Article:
"Nelson Algren saw this city better than anyone ever has," said friend and Chicago Sun Times columnist Mike Royko some days before. "If you're going to understand this city, you've got to read "Chicago: City on the Make" and his short stores. They ought to be taught in the schools."

Despres, the former maverick alderman of Chicago's Fifth Ward, agreed last night. "I'd put 'City on the Make' on the mayor's desk, on every alderman's desk. I would make it required reading for everyone who takes the Civil Service exam in this city."

His pals didn't seem to care that Algren's name will never appear in the company of Hemingway, Faulkner and Bellow, that other Chicago writer. Bellow may be the greatest Chicago writer. But Algren was Chicago's writer.

"He said Chicago was a broken-nosed beauty and once you loved her, you can never love another as well," said Royko, paraphrasing Algren after hearing of his death. "The city never loved him that way, which is what made it a great romance. He loved the city more than the city loved him."

But that was not the reason Algren left Chicago in 1975. He went to Paterson to work on an article about Rubin "Hurricane" Carter for Esquire magazine. He would have left Chicago earlier if he had had a good reason.

"I'd rather live in Paris than Chicago, rather live in New York than Chicago. I'm quite uncertain about staying on," Algren said 20 years ago. "I'm not as confident as I was 10 years ago that it makes any sense to stay on in Chicago."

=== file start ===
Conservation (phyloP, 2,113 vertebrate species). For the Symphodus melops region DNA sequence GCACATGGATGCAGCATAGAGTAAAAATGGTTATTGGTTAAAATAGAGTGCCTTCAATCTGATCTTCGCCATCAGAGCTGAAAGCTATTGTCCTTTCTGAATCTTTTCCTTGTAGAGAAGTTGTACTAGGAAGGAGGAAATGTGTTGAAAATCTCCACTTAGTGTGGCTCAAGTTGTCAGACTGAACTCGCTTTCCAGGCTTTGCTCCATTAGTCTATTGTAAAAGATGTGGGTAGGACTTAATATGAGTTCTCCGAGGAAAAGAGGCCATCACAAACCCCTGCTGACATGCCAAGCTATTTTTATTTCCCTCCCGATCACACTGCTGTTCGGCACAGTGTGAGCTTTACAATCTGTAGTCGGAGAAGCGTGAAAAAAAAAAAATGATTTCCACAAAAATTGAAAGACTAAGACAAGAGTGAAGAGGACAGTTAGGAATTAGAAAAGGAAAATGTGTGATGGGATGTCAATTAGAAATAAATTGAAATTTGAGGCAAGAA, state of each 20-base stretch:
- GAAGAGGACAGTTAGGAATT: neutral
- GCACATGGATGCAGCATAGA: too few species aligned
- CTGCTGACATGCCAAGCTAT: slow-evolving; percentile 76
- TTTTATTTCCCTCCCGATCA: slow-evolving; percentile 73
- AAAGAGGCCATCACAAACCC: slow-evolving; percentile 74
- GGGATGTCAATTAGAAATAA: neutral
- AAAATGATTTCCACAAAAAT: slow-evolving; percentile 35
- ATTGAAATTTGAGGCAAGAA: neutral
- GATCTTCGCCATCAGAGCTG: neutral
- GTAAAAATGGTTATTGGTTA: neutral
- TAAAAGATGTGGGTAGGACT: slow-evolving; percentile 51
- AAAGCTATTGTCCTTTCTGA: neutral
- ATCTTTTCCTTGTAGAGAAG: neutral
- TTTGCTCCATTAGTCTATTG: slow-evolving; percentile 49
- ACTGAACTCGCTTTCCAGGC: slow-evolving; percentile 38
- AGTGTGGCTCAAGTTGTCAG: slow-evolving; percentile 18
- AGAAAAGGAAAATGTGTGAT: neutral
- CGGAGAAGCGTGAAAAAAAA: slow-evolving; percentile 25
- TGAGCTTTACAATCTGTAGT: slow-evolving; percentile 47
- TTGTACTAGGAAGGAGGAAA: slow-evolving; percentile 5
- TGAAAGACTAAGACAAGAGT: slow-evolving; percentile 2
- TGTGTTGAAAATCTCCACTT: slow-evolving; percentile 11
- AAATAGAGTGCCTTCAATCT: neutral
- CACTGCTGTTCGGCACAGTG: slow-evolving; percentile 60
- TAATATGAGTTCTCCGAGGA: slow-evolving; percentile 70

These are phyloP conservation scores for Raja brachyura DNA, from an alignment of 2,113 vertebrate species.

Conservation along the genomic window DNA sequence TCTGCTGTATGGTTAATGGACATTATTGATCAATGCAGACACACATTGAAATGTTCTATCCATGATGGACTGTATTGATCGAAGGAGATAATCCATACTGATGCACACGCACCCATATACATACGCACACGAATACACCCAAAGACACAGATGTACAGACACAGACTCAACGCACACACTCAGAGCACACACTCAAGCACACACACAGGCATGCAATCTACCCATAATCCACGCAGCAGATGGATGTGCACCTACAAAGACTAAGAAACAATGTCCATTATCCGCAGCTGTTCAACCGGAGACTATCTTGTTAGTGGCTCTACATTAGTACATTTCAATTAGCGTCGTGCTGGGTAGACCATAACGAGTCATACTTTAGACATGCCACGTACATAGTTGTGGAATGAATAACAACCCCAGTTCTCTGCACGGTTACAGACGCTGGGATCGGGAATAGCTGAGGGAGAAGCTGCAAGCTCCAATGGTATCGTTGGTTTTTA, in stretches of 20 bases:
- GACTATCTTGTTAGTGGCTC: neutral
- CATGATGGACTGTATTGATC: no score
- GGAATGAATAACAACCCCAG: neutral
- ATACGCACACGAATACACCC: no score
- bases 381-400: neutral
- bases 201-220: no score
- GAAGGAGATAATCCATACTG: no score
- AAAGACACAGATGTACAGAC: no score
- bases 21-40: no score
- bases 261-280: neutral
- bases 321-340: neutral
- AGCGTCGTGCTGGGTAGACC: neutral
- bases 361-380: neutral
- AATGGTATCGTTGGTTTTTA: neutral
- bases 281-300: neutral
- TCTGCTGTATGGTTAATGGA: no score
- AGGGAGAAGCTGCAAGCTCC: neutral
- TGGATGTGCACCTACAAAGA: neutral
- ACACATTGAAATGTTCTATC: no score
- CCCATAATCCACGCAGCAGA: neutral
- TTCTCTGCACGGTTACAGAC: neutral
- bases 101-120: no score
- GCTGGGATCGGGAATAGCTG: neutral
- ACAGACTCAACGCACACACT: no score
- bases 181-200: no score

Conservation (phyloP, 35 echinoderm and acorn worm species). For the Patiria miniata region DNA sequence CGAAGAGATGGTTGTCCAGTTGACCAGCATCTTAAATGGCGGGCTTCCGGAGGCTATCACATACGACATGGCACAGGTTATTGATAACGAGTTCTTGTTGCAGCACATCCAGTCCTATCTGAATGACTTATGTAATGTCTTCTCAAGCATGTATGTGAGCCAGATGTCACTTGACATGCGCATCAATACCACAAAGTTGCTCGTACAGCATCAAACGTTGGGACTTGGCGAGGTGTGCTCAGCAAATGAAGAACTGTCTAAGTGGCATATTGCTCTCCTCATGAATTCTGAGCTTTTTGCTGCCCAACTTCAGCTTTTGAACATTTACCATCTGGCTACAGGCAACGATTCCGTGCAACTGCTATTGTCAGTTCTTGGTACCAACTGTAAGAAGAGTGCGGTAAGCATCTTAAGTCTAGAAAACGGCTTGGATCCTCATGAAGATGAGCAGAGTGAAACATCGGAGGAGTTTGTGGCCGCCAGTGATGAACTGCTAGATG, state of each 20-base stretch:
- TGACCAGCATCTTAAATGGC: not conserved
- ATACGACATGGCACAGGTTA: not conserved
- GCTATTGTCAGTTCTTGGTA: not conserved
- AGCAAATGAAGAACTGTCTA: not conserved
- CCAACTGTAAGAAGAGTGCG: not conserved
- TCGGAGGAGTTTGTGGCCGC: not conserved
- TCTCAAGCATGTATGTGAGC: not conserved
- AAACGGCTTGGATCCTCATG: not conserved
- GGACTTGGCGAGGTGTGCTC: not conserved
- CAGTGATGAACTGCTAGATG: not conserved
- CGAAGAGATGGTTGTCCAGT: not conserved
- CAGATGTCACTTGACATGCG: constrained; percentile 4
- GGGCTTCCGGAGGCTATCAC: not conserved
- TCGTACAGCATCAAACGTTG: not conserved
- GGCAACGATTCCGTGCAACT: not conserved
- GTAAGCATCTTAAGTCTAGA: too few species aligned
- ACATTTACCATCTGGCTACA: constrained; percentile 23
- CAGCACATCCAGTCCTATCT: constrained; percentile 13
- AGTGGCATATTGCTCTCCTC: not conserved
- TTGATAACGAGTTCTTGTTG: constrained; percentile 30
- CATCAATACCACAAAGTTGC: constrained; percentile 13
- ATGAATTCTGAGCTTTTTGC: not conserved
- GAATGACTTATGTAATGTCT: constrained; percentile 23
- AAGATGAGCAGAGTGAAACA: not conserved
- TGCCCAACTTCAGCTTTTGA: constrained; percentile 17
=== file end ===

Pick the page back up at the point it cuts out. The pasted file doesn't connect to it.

But how Carter must have appealed to him: a former middleweight boxer, a contender for the championship who was convicted of a triple murder only to have that conviction overturned.

Then things went all screwy. In a second trial, Carter and his codefendant were convicted and Esquire decided not to publish Algren's piece. c

He moved to Hackensack, N.J., and began to write a nonfiction book about the case. He couldn't get it into print. So he wrote a novel around the bits and pieces of the Carter case. But he couldn't find an American publisher for that either. (That novel, "The Devil's Stocking," is scheduled to be published in West Germany along with a retrospective re-issue of several earlier Algren works this fall.)

Everyone will tell you that his last year in Sag Harbor was a happy one. He had many new friends like authors Kurt Vonnegut, Irwin Shaw and Peter Mathiessen, and Gloria Jones, the widow of author James Jones.

All of these people, and other new friends, had been invited to a party Algren was throwing to celebrate his scheduled induction as a fellow of the American Academy and Institute of Arts and Letters. But he died in the morning and his new friends went to a funeral instead.

Few of the people at last night's memorial attended that funeral and that is good. That way the shadow of death did not sit heavily on memories.

Algren's interests ranged from betting the horses to comprehending ESP and that he was convinced he could do both. His friends remember that he loved children.

He lived by no one's rules but his own: "Never play cards with any man named Doc, never eat at any place called Mom's, and never, ever, no matter what else you do in your whole life, ever sleep with anyone whose troubles are worse than your own."

But where were the familiar faces? Where were Dove Linkhorn, Sparrow, Sometime Willie, Lost Ball Stahouska and the rest of Algren's antic characters? Dammit, where was Nelson?

To hear his friends tell it, he was at Second City last night.

"When I have a party, it's hopeless . . .," Algren once said. "It's a hopeless bunch of horses' asses."

But not last night. Just a bunch of pals, saying so long.